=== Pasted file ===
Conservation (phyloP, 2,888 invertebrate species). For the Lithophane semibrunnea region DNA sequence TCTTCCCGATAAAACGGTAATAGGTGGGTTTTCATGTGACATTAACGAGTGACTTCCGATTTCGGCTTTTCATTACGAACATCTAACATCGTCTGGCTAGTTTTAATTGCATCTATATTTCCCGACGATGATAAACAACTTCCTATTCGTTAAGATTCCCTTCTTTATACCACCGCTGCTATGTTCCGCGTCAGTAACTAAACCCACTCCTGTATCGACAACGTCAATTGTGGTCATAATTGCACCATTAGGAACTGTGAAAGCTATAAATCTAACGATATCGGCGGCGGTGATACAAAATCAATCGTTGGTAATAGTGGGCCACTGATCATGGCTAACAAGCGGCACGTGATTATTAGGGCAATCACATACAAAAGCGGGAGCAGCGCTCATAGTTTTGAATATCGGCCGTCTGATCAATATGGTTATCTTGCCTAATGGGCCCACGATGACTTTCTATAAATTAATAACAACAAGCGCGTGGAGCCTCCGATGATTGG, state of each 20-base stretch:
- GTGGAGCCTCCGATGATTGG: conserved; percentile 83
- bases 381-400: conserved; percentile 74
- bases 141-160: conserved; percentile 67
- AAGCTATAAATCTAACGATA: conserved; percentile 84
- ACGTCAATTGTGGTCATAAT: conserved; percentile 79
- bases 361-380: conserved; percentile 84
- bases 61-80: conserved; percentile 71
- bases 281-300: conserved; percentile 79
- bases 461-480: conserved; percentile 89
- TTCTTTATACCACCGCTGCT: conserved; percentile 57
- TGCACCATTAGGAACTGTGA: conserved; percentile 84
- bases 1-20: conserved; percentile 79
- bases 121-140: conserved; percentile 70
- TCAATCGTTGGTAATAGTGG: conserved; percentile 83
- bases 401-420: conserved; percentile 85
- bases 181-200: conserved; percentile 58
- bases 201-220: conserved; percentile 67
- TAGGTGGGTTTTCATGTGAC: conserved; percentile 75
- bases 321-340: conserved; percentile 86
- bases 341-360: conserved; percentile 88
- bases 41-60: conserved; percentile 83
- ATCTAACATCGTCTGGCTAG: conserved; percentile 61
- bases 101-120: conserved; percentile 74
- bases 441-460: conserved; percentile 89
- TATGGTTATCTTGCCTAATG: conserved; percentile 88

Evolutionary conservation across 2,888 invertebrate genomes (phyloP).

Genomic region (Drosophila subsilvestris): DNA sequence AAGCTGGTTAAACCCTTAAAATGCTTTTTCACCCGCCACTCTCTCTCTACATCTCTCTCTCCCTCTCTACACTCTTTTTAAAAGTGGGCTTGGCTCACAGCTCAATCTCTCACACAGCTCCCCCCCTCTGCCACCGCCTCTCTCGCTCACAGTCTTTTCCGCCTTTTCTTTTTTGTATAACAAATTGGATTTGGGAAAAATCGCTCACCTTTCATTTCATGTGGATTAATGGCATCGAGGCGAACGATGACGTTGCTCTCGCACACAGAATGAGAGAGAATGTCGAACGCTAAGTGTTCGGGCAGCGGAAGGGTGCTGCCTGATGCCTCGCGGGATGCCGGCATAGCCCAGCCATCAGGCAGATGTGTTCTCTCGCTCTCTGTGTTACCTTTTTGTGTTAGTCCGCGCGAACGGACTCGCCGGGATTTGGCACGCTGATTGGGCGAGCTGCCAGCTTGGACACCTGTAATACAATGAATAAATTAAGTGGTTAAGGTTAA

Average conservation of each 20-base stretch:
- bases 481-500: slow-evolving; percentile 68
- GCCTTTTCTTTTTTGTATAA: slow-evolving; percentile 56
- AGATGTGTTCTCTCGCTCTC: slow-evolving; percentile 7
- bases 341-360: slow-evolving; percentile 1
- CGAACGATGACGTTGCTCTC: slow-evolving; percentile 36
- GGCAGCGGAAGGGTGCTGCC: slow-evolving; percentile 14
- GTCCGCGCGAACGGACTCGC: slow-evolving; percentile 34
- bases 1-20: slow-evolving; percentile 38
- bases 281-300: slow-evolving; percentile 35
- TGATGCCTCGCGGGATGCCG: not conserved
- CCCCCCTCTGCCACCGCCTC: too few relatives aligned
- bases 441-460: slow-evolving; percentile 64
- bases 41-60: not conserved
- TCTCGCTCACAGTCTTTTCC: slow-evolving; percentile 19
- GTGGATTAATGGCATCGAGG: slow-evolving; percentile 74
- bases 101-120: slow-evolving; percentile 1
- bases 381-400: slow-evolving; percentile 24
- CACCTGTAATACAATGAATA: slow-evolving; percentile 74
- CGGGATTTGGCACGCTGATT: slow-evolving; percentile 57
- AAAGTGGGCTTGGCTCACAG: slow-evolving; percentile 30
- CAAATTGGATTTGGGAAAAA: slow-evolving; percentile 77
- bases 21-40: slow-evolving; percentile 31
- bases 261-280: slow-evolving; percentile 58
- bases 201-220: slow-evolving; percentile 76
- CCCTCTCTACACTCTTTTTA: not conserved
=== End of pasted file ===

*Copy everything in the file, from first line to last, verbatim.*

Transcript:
Conservation (phyloP, 2,888 invertebrate species). For the Lithophane semibrunnea region DNA sequence TCTTCCCGATAAAACGGTAATAGGTGGGTTTTCATGTGACATTAACGAGTGACTTCCGATTTCGGCTTTTCATTACGAACATCTAACATCGTCTGGCTAGTTTTAATTGCATCTATATTTCCCGACGATGATAAACAACTTCCTATTCGTTAAGATTCCCTTCTTTATACCACCGCTGCTATGTTCCGCGTCAGTAACTAAACCCACTCCTGTATCGACAACGTCAATTGTGGTCATAATTGCACCATTAGGAACTGTGAAAGCTATAAATCTAACGATATCGGCGGCGGTGATACAAAATCAATCGTTGGTAATAGTGGGCCACTGATCATGGCTAACAAGCGGCACGTGATTATTAGGGCAATCACATACAAAAGCGGGAGCAGCGCTCATAGTTTTGAATATCGGCCGTCTGATCAATATGGTTATCTTGCCTAATGGGCCCACGATGACTTTCTATAAATTAATAACAACAAGCGCGTGGAGCCTCCGATGATTGG, state of each 20-base stretch:
- GTGGAGCCTCCGATGATTGG: conserved; percentile 83
- bases 381-400: conserved; percentile 74
- bases 141-160: conserved; percentile 67
- AAGCTATAAATCTAACGATA: conserved; percentile 84
- ACGTCAATTGTGGTCATAAT: conserved; percentile 79
- bases 361-380: conserved; percentile 84
- bases 61-80: conserved; percentile 71
- bases 281-300: conserved; percentile 79
- bases 461-480: conserved; percentile 89
- TTCTTTATACCACCGCTGCT: conserved; percentile 57
- TGCACCATTAGGAACTGTGA: conserved; percentile 84
- bases 1-20: conserved; percentile 79
- bases 121-140: conserved; percentile 70
- TCAATCGTTGGTAATAGTGG: conserved; percentile 83
- bases 401-420: conserved; percentile 85
- bases 181-200: conserved; percentile 58
- bases 201-220: conserved; percentile 67
- TAGGTGGGTTTTCATGTGAC: conserved; percentile 75
- bases 321-340: conserved; percentile 86
- bases 341-360: conserved; percentile 88
- bases 41-60: conserved; percentile 83
- ATCTAACATCGTCTGGCTAG: conserved; percentile 61
- bases 101-120: conserved; percentile 74
- bases 441-460: conserved; percentile 89
- TATGGTTATCTTGCCTAATG: conserved; percentile 88

Evolutionary conservation across 2,888 invertebrate genomes (phyloP).

Genomic region (Drosophila subsilvestris): DNA sequence AAGCTGGTTAAACCCTTAAAATGCTTTTTCACCCGCCACTCTCTCTCTACATCTCTCTCTCCCTCTCTACACTCTTTTTAAAAGTGGGCTTGGCTCACAGCTCAATCTCTCACACAGCTCCCCCCCTCTGCCACCGCCTCTCTCGCTCACAGTCTTTTCCGCCTTTTCTTTTTTGTATAACAAATTGGATTTGGGAAAAATCGCTCACCTTTCATTTCATGTGGATTAATGGCATCGAGGCGAACGATGACGTTGCTCTCGCACACAGAATGAGAGAGAATGTCGAACGCTAAGTGTTCGGGCAGCGGAAGGGTGCTGCCTGATGCCTCGCGGGATGCCGGCATAGCCCAGCCATCAGGCAGATGTGTTCTCTCGCTCTCTGTGTTACCTTTTTGTGTTAGTCCGCGCGAACGGACTCGCCGGGATTTGGCACGCTGATTGGGCGAGCTGCCAGCTTGGACACCTGTAATACAATGAATAAATTAAGTGGTTAAGGTTAA

Average conservation of each 20-base stretch:
- bases 481-500: slow-evolving; percentile 68
- GCCTTTTCTTTTTTGTATAA: slow-evolving; percentile 56
- AGATGTGTTCTCTCGCTCTC: slow-evolving; percentile 7
- bases 341-360: slow-evolving; percentile 1
- CGAACGATGACGTTGCTCTC: slow-evolving; percentile 36
- GGCAGCGGAAGGGTGCTGCC: slow-evolving; percentile 14
- GTCCGCGCGAACGGACTCGC: slow-evolving; percentile 34
- bases 1-20: slow-evolving; percentile 38
- bases 281-300: slow-evolving; percentile 35
- TGATGCCTCGCGGGATGCCG: not conserved
- CCCCCCTCTGCCACCGCCTC: too few relatives aligned
- bases 441-460: slow-evolving; percentile 64
- bases 41-60: not conserved
- TCTCGCTCACAGTCTTTTCC: slow-evolving; percentile 19
- GTGGATTAATGGCATCGAGG: slow-evolving; percentile 74
- bases 101-120: slow-evolving; percentile 1
- bases 381-400: slow-evolving; percentile 24
- CACCTGTAATACAATGAATA: slow-evolving; percentile 74
- CGGGATTTGGCACGCTGATT: slow-evolving; percentile 57
- AAAGTGGGCTTGGCTCACAG: slow-evolving; percentile 30
- CAAATTGGATTTGGGAAAAA: slow-evolving; percentile 77
- bases 21-40: slow-evolving; percentile 31
- bases 261-280: slow-evolving; percentile 58
- bases 201-220: slow-evolving; percentile 76
- CCCTCTCTACACTCTTTTTA: not conserved